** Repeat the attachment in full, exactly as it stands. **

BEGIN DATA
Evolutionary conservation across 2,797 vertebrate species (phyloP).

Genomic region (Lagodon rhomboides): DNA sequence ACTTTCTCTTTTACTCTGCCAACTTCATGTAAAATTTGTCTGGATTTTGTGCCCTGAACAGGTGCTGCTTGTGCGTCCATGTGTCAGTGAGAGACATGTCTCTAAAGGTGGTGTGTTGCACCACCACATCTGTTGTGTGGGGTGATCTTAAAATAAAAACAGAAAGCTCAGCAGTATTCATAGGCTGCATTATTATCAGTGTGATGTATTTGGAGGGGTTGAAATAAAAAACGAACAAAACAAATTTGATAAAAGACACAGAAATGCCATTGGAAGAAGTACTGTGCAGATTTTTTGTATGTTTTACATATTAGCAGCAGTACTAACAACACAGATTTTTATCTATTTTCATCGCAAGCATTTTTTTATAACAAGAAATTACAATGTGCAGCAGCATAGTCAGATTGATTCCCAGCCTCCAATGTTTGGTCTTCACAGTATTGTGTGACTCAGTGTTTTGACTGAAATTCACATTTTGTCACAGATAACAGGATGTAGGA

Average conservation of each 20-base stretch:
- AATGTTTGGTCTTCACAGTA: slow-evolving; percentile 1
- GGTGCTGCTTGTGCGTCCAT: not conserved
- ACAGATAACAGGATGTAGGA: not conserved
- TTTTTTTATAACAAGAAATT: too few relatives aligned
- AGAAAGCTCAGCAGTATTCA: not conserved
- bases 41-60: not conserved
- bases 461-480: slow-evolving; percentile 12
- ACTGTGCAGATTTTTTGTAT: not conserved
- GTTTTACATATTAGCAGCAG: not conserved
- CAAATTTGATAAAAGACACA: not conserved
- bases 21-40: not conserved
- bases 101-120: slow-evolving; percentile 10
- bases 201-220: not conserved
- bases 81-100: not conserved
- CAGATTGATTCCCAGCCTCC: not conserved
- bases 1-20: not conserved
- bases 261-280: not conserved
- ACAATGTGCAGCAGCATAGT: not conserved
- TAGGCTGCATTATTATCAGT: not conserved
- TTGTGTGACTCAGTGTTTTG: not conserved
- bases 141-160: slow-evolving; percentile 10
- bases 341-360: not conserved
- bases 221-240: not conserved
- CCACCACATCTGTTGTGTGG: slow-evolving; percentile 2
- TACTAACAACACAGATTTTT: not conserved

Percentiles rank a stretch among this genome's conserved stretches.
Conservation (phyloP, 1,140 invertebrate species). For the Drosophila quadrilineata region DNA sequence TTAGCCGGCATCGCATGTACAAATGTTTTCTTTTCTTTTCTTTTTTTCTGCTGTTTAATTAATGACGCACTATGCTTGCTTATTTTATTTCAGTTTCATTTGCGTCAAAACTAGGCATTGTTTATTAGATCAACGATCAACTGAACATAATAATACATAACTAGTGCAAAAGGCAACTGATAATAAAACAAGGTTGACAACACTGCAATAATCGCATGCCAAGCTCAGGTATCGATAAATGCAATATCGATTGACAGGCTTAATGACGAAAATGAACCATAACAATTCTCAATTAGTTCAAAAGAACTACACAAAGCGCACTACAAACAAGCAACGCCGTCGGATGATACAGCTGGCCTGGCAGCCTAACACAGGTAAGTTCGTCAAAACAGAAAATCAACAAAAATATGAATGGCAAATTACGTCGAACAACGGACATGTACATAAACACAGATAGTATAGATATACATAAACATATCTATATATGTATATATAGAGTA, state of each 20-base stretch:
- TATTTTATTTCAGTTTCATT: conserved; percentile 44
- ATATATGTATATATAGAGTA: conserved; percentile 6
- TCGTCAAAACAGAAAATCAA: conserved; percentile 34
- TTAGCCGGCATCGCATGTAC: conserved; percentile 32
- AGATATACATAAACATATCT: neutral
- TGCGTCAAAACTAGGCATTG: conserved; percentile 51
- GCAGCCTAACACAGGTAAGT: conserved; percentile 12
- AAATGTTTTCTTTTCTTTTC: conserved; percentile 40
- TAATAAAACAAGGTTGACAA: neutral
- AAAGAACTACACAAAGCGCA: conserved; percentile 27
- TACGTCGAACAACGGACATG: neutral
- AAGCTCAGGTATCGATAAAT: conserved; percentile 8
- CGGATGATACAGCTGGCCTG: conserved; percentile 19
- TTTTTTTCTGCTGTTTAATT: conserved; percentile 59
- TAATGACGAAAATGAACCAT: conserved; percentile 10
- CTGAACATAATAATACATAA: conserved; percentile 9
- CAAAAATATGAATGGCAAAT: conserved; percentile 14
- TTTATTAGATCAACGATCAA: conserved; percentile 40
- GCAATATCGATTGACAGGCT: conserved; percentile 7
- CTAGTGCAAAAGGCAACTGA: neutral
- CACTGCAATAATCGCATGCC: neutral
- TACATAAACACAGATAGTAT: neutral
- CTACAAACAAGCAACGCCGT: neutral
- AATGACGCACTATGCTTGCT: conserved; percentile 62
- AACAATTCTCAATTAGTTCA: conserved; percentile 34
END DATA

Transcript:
Evolutionary conservation across 2,797 vertebrate species (phyloP).

Genomic region (Lagodon rhomboides): DNA sequence ACTTTCTCTTTTACTCTGCCAACTTCATGTAAAATTTGTCTGGATTTTGTGCCCTGAACAGGTGCTGCTTGTGCGTCCATGTGTCAGTGAGAGACATGTCTCTAAAGGTGGTGTGTTGCACCACCACATCTGTTGTGTGGGGTGATCTTAAAATAAAAACAGAAAGCTCAGCAGTATTCATAGGCTGCATTATTATCAGTGTGATGTATTTGGAGGGGTTGAAATAAAAAACGAACAAAACAAATTTGATAAAAGACACAGAAATGCCATTGGAAGAAGTACTGTGCAGATTTTTTGTATGTTTTACATATTAGCAGCAGTACTAACAACACAGATTTTTATCTATTTTCATCGCAAGCATTTTTTTATAACAAGAAATTACAATGTGCAGCAGCATAGTCAGATTGATTCCCAGCCTCCAATGTTTGGTCTTCACAGTATTGTGTGACTCAGTGTTTTGACTGAAATTCACATTTTGTCACAGATAACAGGATGTAGGA

Average conservation of each 20-base stretch:
- AATGTTTGGTCTTCACAGTA: slow-evolving; percentile 1
- GGTGCTGCTTGTGCGTCCAT: not conserved
- ACAGATAACAGGATGTAGGA: not conserved
- TTTTTTTATAACAAGAAATT: too few relatives aligned
- AGAAAGCTCAGCAGTATTCA: not conserved
- bases 41-60: not conserved
- bases 461-480: slow-evolving; percentile 12
- ACTGTGCAGATTTTTTGTAT: not conserved
- GTTTTACATATTAGCAGCAG: not conserved
- CAAATTTGATAAAAGACACA: not conserved
- bases 21-40: not conserved
- bases 101-120: slow-evolving; percentile 10
- bases 201-220: not conserved
- bases 81-100: not conserved
- CAGATTGATTCCCAGCCTCC: not conserved
- bases 1-20: not conserved
- bases 261-280: not conserved
- ACAATGTGCAGCAGCATAGT: not conserved
- TAGGCTGCATTATTATCAGT: not conserved
- TTGTGTGACTCAGTGTTTTG: not conserved
- bases 141-160: slow-evolving; percentile 10
- bases 341-360: not conserved
- bases 221-240: not conserved
- CCACCACATCTGTTGTGTGG: slow-evolving; percentile 2
- TACTAACAACACAGATTTTT: not conserved

Percentiles rank a stretch among this genome's conserved stretches.
Conservation (phyloP, 1,140 invertebrate species). For the Drosophila quadrilineata region DNA sequence TTAGCCGGCATCGCATGTACAAATGTTTTCTTTTCTTTTCTTTTTTTCTGCTGTTTAATTAATGACGCACTATGCTTGCTTATTTTATTTCAGTTTCATTTGCGTCAAAACTAGGCATTGTTTATTAGATCAACGATCAACTGAACATAATAATACATAACTAGTGCAAAAGGCAACTGATAATAAAACAAGGTTGACAACACTGCAATAATCGCATGCCAAGCTCAGGTATCGATAAATGCAATATCGATTGACAGGCTTAATGACGAAAATGAACCATAACAATTCTCAATTAGTTCAAAAGAACTACACAAAGCGCACTACAAACAAGCAACGCCGTCGGATGATACAGCTGGCCTGGCAGCCTAACACAGGTAAGTTCGTCAAAACAGAAAATCAACAAAAATATGAATGGCAAATTACGTCGAACAACGGACATGTACATAAACACAGATAGTATAGATATACATAAACATATCTATATATGTATATATAGAGTA, state of each 20-base stretch:
- TATTTTATTTCAGTTTCATT: conserved; percentile 44
- ATATATGTATATATAGAGTA: conserved; percentile 6
- TCGTCAAAACAGAAAATCAA: conserved; percentile 34
- TTAGCCGGCATCGCATGTAC: conserved; percentile 32
- AGATATACATAAACATATCT: neutral
- TGCGTCAAAACTAGGCATTG: conserved; percentile 51
- GCAGCCTAACACAGGTAAGT: conserved; percentile 12
- AAATGTTTTCTTTTCTTTTC: conserved; percentile 40
- TAATAAAACAAGGTTGACAA: neutral
- AAAGAACTACACAAAGCGCA: conserved; percentile 27
- TACGTCGAACAACGGACATG: neutral
- AAGCTCAGGTATCGATAAAT: conserved; percentile 8
- CGGATGATACAGCTGGCCTG: conserved; percentile 19
- TTTTTTTCTGCTGTTTAATT: conserved; percentile 59
- TAATGACGAAAATGAACCAT: conserved; percentile 10
- CTGAACATAATAATACATAA: conserved; percentile 9
- CAAAAATATGAATGGCAAAT: conserved; percentile 14
- TTTATTAGATCAACGATCAA: conserved; percentile 40
- GCAATATCGATTGACAGGCT: conserved; percentile 7
- CTAGTGCAAAAGGCAACTGA: neutral
- CACTGCAATAATCGCATGCC: neutral
- TACATAAACACAGATAGTAT: neutral
- CTACAAACAAGCAACGCCGT: neutral
- AATGACGCACTATGCTTGCT: conserved; percentile 62
- AACAATTCTCAATTAGTTCA: conserved; percentile 34